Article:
What part of image-making do you find the most rewarding.

The unexpected surprises.

How do you work through times when nothing seems to work?

When nothing seems to work, I go back to the basics and make photograms with plant life, small works from my Instagram feed or scanned images of things I find here and there, such as bird eggs, nest pieces and other discarded objects of nature. This work never starts out having any meaning or expectation but it frees me up to create and I eventually find my way into new work. The process of coating paper in any process I please, and making exposures for no particular body of work, seems to unlock a new path. I just need to do the work and the rest will follow.

What tools have you found essential in the making of your work?

The quality of light and the seasons. I am always keenly aware of my surroundings and how the light and time of day is effecting the images I choose to photograph. Since most of my photography takes place in the bare landscape of the fall, winter and early spring, I can make use of how the late afternoon light shapes the trees and forests they inhabit. When these images are eventually printed in various processes or on different surfaces such as tree stumps or on leaves, I have found that starting with an image that has a good, rich quality of light, usually results in a better final piece.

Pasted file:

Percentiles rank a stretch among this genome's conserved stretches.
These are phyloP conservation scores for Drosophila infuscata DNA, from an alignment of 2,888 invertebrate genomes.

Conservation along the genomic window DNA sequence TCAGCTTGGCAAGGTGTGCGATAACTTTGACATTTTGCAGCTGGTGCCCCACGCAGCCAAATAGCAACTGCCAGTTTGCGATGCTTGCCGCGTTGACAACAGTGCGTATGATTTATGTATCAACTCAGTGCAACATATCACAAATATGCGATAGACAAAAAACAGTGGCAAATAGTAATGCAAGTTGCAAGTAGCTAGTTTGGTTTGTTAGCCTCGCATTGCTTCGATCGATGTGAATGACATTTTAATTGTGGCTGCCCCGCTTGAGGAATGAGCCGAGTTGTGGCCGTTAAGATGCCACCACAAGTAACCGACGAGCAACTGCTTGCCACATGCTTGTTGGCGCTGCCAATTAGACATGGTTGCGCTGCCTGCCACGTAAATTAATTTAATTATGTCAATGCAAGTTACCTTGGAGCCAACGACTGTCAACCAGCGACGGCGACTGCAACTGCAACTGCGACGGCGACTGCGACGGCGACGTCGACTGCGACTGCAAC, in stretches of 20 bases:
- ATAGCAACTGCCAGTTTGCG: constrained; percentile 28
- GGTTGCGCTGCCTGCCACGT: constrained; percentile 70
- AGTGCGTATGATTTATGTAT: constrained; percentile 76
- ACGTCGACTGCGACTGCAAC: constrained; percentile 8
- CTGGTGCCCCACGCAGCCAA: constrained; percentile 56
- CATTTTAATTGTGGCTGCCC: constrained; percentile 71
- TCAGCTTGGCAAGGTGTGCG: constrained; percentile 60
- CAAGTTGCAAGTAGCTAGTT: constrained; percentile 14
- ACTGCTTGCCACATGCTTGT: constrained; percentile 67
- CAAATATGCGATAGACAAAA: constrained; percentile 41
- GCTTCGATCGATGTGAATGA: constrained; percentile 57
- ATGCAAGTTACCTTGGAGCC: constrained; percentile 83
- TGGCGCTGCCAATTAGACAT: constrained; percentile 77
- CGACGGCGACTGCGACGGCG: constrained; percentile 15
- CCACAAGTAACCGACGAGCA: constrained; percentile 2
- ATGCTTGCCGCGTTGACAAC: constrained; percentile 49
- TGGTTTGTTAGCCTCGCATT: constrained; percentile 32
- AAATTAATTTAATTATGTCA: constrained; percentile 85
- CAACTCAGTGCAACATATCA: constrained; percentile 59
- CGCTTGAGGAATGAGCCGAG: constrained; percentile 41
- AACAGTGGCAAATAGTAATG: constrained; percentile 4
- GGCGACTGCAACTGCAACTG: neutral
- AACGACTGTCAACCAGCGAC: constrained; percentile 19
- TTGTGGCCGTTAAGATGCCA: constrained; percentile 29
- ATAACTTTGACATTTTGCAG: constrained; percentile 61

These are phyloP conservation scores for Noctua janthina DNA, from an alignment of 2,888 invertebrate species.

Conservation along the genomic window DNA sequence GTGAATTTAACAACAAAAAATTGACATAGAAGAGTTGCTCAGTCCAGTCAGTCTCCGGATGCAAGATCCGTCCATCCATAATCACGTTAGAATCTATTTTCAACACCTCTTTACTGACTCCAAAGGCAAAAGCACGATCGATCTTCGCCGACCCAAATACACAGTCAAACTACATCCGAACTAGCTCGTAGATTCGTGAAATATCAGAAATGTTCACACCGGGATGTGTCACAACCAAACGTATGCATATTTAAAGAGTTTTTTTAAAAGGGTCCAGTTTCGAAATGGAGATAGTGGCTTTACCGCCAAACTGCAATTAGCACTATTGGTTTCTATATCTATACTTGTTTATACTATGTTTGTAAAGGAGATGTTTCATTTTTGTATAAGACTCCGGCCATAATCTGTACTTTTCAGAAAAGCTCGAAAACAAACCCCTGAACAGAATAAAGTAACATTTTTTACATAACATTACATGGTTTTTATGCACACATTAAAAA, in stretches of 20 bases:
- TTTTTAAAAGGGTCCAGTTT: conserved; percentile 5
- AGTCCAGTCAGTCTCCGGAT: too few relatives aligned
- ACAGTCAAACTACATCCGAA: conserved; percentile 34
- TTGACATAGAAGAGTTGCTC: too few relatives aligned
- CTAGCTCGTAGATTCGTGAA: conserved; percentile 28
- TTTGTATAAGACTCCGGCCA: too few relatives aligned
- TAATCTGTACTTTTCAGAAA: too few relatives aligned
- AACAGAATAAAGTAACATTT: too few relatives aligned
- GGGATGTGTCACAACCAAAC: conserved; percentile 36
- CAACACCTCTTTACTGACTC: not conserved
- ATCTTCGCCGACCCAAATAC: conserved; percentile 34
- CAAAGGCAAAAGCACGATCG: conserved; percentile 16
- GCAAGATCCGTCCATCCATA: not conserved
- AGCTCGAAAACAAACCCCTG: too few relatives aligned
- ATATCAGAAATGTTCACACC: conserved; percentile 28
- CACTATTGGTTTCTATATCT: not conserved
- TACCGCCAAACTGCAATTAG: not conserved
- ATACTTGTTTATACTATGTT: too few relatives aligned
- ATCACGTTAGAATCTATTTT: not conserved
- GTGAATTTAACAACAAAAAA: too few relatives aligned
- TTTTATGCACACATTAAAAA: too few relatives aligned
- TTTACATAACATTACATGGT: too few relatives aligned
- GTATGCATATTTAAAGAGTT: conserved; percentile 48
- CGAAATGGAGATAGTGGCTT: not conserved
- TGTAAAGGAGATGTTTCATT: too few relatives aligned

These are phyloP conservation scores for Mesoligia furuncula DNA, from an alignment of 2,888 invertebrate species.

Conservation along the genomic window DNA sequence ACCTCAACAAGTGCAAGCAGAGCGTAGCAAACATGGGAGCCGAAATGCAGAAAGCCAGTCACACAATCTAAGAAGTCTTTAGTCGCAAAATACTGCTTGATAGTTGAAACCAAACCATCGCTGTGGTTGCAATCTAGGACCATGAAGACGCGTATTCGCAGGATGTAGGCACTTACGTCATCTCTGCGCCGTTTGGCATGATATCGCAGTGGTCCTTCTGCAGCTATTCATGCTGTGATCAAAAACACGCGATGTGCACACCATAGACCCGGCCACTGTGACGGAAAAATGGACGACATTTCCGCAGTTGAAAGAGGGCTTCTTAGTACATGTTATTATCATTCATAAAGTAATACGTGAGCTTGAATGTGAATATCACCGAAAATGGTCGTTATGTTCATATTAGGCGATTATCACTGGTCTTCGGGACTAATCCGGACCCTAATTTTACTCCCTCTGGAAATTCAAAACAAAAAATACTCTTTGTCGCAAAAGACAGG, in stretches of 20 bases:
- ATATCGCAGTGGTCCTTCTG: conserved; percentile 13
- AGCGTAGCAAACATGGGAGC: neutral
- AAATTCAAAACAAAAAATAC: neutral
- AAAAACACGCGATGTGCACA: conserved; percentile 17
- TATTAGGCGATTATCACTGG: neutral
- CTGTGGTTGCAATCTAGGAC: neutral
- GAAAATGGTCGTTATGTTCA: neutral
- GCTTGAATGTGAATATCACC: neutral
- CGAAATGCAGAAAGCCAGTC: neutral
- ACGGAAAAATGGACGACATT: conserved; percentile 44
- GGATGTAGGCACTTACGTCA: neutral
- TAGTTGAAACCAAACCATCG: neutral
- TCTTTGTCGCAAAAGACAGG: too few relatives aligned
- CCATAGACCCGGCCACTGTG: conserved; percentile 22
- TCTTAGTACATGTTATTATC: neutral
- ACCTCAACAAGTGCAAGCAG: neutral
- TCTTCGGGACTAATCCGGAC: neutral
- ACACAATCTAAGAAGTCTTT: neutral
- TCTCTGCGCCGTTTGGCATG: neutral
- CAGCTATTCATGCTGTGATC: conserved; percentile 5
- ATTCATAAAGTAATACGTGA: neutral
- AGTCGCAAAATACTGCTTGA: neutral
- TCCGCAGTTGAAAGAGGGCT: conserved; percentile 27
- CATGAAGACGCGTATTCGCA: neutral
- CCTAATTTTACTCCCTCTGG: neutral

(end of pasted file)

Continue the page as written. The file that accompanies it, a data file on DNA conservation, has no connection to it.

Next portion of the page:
Is there something in photography that you would like to try in the future?

I often think about working in collodion but never seem to jump in and give it a try. I have been the sitter for others working in the process but maybe it’s time to get behind the camera.

How does your art affect the way you see the world?

My art continues to remind me to slow down and see. To embrace the cycles of life.

How has the pandemic influenced your work methods ? Or has it?

The pandemic was a huge stumbling block for me at the beginning. I found myself becoming more and more frustrated with artists being asked to show seminal pieces from the pandemic. Truth was, I was paralyzed and couldn’t even make work. I didn’t even enter my studio for several months. Slowly, I began making cyanotype exposures at home in my driveway and then things started opening up.

At the same time, I was struggling to teach my photo process students through Zoom in a way that was meaningful and enriching. I had prepared boxes of supplies for them to pick up so we could print together using the sun. We mailed postcard size prints to each other for the midterm project so we could physically see and touch pieces of art, not just look at them on the screen. The students exceeded my expectations and made outstanding work in their small apartments, dorm rooms and childhood bedrooms.

I decided to join them in on-line learning, to experience it for myself as a student instead of the instructor. I enrolled in an online plant based printing course. This decision has been the biggest pandemic influence by far. Using materials found in nature, relying on the sun and weather and embracing the ephemeral nature of the work was comforting. My work has always addressed the natural and man made decay of nature, but working in this way, outside of my studio, with limited tools, has had a profound effect on how I think about my work going forward.

What’s on the Horizon?

I have become quite interested in sustainable plant based printing. I’ve just started to investigate combining my chlorophyll prints with sound using biosensors or Arduino to convert their biological and visual data into sound which I will then incorporate into the works. So I believe this will be what’s next.

To learn more about the work of Laurie Beck Peterson please visit her site by clicking on her name.